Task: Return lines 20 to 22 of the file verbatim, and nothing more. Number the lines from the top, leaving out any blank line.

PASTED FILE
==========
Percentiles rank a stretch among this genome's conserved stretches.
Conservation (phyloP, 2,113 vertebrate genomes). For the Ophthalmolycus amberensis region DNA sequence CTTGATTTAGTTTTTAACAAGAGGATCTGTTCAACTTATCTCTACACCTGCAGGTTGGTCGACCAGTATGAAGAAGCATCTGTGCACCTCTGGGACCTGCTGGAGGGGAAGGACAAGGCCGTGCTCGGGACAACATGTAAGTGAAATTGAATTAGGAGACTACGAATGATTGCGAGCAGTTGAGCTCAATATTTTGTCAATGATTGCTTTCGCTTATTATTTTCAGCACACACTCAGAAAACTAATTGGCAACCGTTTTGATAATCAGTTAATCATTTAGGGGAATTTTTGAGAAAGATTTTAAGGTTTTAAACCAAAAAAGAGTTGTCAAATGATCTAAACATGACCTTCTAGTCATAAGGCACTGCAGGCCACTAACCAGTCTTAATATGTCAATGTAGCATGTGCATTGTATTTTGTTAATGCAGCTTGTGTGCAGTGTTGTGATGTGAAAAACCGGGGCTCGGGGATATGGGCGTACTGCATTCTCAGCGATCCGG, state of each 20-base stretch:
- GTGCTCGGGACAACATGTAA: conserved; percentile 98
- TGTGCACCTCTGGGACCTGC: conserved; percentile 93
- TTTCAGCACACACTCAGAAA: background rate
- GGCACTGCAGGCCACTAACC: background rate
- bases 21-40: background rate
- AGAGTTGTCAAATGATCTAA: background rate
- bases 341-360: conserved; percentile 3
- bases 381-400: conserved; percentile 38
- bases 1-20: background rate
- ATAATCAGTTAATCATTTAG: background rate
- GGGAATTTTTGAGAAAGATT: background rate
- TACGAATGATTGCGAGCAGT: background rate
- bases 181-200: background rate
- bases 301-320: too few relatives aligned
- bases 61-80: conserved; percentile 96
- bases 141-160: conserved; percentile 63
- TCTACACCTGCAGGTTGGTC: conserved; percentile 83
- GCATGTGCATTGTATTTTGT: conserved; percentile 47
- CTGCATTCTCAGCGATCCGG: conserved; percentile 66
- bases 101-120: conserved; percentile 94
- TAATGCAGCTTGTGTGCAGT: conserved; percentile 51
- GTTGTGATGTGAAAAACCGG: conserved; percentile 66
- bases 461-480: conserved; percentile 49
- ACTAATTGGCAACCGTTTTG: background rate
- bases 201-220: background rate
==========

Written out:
- GCATGTGCATTGTATTTTGT: conserved; percentile 47
- CTGCATTCTCAGCGATCCGG: conserved; percentile 66
- bases 101-120: conserved; percentile 94